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3 artists: clay, country and composition

Published: Saturday, February 02, 2013 @ 12:00 AM
Updated: Saturday, February 02, 2013 @ 7:29 PM


What: “Curves and Corners,” an exhibit featuring Abbe Cheek, Micheline Daemen and Ray Wilson

Where: Troy-Hayner Cultural Center, 301 W. Main St., Troy

When: Continues through March 3

Hours: 7 a.m. to 9 p.m. Mondays-Thursdays, 9 a.m. to 5 p.m. Fridays-Saturdays and 1 to 5 p.m. Sundays

More info: (937) 339-0457 or

Three art worlds are colliding at the Troy Hayner Cultural Center this winter, and the overall effect is a good thing.

Abbe G. Cheek of Columbus is presenting her contemporary pottery; Micheline Daemen of Troy is showing her realist and abstract paintings, and Ray Wilson of Columbus is presenting his photography.

Abbe G. Cheek

She was more fortunate than most kids while growing up. Instead of Play-Doh, she got to make her first shapes out of clay in her mother’s studio. Today, she favors earth tones for her hand-built plates, bowls and vessels. My favorite work of hers is a small white Penland Plate with splashes of hunter green and taupe.

“Porcelain’s delicate and translucent qualities are further enhanced by the layering of subtle glazes on my thrown forms,” said Cheek, who now has a studio of her own in the basement. “Designs found in nature are my inspiration.”

Cheek has shown her clay pieces extensively in the Columbus area and has been juried into Ohio Craft Museum’s Best of Show every year since 2008.

Micheline Daemen

This viewer’s “best of three” artists would have to be Daemen, not only for the quality of her works but also for her obvious talent across various mediums and styles. She started attending the school of the Arts Decoratifs in Ixelles, Belgium, at 15. She continued her visual arts education at the Academie des Beaux Arts in Belgium, where she studied drawing, watercolor and oil painting.

“You don’t think about things very often, but when I was very young I had all the courses in Belgium, and one day the teacher gave me my drawing back with a notation that she wanted to see me after class,” said Daeman, who moved to the U.S. in 1986. “When my grandmother came to get me, my teacher told her I was very talented and should become an artist.”

Smart teacher. Daemen followed her advice and has been working on her craft. Layers of oils in a beautiful sunset with loads of texture? Check. Hard edges and wonderful composition in an acrylic abstract? No problem. Dreamy floral watercolor? Got that covered, too.

“The subject matter depends upon how I feel that day and what is going through my mind at the time,” said Daemen, who has lived in Troy for the past 10 years.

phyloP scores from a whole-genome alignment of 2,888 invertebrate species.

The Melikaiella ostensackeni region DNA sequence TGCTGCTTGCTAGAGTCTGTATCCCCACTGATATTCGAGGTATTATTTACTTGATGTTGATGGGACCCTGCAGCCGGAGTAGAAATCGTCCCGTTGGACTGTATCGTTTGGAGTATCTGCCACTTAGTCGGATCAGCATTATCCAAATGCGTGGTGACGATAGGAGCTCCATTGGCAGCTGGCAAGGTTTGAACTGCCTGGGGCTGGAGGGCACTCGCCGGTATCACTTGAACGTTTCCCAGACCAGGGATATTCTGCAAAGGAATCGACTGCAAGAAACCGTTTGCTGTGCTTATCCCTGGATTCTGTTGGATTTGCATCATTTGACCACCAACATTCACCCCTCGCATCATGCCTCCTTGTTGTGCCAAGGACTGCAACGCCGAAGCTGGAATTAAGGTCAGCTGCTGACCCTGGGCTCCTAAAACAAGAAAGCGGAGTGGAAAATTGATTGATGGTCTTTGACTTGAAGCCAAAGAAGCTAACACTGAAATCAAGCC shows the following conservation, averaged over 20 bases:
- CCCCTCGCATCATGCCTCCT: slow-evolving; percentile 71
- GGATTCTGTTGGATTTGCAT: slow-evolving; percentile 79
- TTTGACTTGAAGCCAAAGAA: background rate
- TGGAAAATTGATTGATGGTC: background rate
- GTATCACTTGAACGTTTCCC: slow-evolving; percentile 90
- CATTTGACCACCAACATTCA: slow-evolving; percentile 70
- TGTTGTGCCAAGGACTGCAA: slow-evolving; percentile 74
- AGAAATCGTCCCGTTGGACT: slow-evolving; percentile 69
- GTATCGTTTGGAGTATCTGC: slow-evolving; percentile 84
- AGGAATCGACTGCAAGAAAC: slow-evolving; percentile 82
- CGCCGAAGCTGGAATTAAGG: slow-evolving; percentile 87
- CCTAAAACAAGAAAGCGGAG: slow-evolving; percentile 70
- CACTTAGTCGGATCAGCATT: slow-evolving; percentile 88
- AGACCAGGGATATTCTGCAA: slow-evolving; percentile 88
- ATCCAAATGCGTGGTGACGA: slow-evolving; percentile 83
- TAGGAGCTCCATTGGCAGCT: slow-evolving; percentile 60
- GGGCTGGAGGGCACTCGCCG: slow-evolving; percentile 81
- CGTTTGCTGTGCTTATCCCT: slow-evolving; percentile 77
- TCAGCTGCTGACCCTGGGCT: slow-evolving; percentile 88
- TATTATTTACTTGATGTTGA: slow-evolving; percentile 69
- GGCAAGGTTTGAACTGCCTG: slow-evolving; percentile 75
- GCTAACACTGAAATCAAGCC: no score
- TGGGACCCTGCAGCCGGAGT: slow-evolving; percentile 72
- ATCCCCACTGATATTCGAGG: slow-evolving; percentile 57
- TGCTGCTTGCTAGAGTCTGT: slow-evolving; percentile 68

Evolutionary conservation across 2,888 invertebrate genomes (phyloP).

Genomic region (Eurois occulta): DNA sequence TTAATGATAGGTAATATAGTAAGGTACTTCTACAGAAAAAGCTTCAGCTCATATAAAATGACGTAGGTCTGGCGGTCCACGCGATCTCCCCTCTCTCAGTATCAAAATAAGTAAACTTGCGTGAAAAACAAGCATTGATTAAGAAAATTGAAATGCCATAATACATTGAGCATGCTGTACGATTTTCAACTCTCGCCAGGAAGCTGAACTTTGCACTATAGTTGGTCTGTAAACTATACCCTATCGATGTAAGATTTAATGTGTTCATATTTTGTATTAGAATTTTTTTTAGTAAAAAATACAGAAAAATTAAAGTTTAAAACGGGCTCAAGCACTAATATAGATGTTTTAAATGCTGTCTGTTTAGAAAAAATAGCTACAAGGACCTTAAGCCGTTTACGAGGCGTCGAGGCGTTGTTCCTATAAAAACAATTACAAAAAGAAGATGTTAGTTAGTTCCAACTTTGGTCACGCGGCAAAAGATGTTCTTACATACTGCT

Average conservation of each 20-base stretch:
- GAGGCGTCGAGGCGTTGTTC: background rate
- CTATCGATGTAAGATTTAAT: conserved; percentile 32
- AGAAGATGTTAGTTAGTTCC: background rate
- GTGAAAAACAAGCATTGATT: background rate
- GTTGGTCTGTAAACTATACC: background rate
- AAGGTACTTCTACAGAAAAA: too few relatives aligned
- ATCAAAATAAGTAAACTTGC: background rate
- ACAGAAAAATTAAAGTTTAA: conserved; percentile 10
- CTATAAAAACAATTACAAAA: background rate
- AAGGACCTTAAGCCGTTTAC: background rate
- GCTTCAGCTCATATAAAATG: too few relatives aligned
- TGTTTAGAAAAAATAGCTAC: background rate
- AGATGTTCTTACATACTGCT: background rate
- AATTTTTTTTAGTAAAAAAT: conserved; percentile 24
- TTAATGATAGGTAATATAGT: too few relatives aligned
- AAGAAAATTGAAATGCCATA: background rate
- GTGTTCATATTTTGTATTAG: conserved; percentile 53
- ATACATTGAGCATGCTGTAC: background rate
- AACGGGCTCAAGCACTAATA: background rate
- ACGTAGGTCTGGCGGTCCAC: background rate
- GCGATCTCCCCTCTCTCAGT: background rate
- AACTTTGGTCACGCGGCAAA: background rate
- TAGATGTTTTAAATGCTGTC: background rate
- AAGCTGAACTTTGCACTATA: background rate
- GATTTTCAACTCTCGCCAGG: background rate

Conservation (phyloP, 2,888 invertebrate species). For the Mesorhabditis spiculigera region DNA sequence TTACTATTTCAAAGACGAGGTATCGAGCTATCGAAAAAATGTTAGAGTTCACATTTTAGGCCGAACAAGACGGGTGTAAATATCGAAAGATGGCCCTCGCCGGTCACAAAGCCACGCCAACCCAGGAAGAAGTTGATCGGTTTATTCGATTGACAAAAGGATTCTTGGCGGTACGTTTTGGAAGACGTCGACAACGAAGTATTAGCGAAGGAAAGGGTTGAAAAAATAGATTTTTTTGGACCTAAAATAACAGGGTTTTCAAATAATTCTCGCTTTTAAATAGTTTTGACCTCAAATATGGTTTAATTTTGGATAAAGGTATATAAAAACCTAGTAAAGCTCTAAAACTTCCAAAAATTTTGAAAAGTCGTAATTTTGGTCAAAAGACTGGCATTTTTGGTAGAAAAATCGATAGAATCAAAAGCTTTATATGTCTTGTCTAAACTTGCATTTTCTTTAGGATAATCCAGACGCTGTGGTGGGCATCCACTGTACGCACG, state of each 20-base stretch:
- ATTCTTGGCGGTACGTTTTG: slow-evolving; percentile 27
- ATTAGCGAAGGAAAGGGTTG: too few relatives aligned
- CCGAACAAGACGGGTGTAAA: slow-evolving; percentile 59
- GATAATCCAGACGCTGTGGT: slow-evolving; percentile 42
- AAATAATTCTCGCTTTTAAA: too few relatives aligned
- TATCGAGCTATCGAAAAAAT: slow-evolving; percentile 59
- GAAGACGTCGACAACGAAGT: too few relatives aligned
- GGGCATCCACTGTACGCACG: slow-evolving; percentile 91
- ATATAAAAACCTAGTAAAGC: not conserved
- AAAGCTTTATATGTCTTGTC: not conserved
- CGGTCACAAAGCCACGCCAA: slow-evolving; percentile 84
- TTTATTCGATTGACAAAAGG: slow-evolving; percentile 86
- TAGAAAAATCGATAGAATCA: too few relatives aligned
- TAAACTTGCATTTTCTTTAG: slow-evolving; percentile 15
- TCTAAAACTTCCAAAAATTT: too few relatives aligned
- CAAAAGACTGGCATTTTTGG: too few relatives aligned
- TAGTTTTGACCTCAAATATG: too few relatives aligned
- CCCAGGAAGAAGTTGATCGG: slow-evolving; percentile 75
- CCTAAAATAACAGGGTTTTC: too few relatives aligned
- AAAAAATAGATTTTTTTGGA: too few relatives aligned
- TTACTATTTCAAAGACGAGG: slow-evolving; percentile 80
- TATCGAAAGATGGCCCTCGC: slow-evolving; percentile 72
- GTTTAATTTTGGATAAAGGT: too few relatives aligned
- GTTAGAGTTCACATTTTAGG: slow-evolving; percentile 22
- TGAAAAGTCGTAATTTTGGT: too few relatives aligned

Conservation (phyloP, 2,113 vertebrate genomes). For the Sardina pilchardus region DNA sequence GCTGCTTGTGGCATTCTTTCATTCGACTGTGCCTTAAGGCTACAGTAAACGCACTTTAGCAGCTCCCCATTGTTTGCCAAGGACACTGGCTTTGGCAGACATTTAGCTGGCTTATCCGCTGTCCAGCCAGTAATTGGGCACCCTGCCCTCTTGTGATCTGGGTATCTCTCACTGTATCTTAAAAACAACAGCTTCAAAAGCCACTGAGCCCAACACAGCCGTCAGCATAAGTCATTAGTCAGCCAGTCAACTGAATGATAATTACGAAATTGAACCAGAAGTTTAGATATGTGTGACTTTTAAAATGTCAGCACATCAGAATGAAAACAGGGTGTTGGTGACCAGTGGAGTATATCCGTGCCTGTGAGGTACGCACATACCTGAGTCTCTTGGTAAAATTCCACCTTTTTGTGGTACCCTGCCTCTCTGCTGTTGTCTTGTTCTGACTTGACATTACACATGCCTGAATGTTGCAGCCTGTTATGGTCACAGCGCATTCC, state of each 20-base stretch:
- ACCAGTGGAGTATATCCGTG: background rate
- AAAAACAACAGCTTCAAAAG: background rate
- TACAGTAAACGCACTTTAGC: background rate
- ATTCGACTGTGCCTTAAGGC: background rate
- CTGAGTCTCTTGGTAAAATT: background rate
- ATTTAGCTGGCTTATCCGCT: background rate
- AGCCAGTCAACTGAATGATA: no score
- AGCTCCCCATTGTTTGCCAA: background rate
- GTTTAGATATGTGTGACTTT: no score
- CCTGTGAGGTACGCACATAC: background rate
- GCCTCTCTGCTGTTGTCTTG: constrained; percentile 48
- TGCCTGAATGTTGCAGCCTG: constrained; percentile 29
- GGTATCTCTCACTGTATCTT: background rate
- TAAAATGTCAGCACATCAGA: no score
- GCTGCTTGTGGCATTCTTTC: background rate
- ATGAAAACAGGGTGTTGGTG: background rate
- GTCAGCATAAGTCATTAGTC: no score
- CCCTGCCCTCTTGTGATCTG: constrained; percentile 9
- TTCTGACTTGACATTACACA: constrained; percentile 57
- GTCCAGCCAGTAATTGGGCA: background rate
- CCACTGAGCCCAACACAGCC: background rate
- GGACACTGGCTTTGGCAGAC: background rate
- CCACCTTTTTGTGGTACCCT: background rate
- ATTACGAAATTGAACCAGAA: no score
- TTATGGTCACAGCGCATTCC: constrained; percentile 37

She is now a member of the Western Ohio Watercolor Society and is also showing her works at The Art Vault Gallery in Troy.

Ray Wilson

His photography career began while on a vacation trip to Alaska. A professional photographer saw his travel shots and “insisted that he get familiar with more details, gain skills and get serious” about his photography. He began his foray into imagery with film, but now uses digital almost exclusively.

“I don’t remove from images those things which were there originally, nor insert things not there,” Wilson said.

Nature usually takes care of the beauty, and Wilson enhances the scene in several different ways. Sometimes he doesn’t have to travel far to unmask that beauty.

“Baby Japanese Maples” is a case in point.

“My wife and I were at breakfast when she noticed how the overcast day made the leaves appear gray,” Wilson said. “She directed me to get out on the deck and take the shot.”

Taking the shot is only the beginning, however. For “Ash Cave,” Wilson took five separate exposures and combined them in a software program to capture a wider range of lights and shadows. The technique is called high dynamic range. Another image, which has sold, is titled “Fall Flies Away.” The subject is milkweed at Caesar Creek State Park.

“To me it doesn’t look like a photograph at all. It looks like a painting,” said Cyndy Shreffler, a Troy resident who has taught ballet at Hayner since 1977.

Wilson has exhibited his photography at the administration offices of Worthington and Grove City, at the High Road and McConnell galleries in Worthington, and the Ohio State Office Building and Motorist Mutual Gallery, both in Columbus.

Air Force Museum plane plays major role in Oscar-nominated film

Published: Friday, February 24, 2017 @ 2:50 PM

Air Force Museum plane plays major role in Oscar-nominated film

One of the biggest characters in the critically acclaimed and Oscar nominated film “Jackie” is made out of metal and doesn’t have any lines. 

A fictional version of the BOEING VC-137C SAM 26000 on display at the National Museum of the United States Air Force at Wright-Patterson Air Force Base is the setting for a key scene in the movie “Jackie” starring Natalie Portman.

Built in 1962, the plane known as “SAM 26000” and Air Force One  flew John F. Kennedy to Berlin in 1963. Months later, it flew the assassinated president’s body from Dallas to Washington. Johnson was sworn in as president during that tragic flight.

Portman is nominated for the actress in a leading role Oscar for her role in Jackie. 

>> MORE: 4 ways Dayton will be represented at the Oscars 

The film is also up in the costume design and music - original score categories. 

>> RELATED: 89th annual Academy Awards nominations

The plane served eight presidents over three decades — Kennedy, Johnson, Nixon, Ford, Carter, Reagan, George H.W. Bush and Clinton.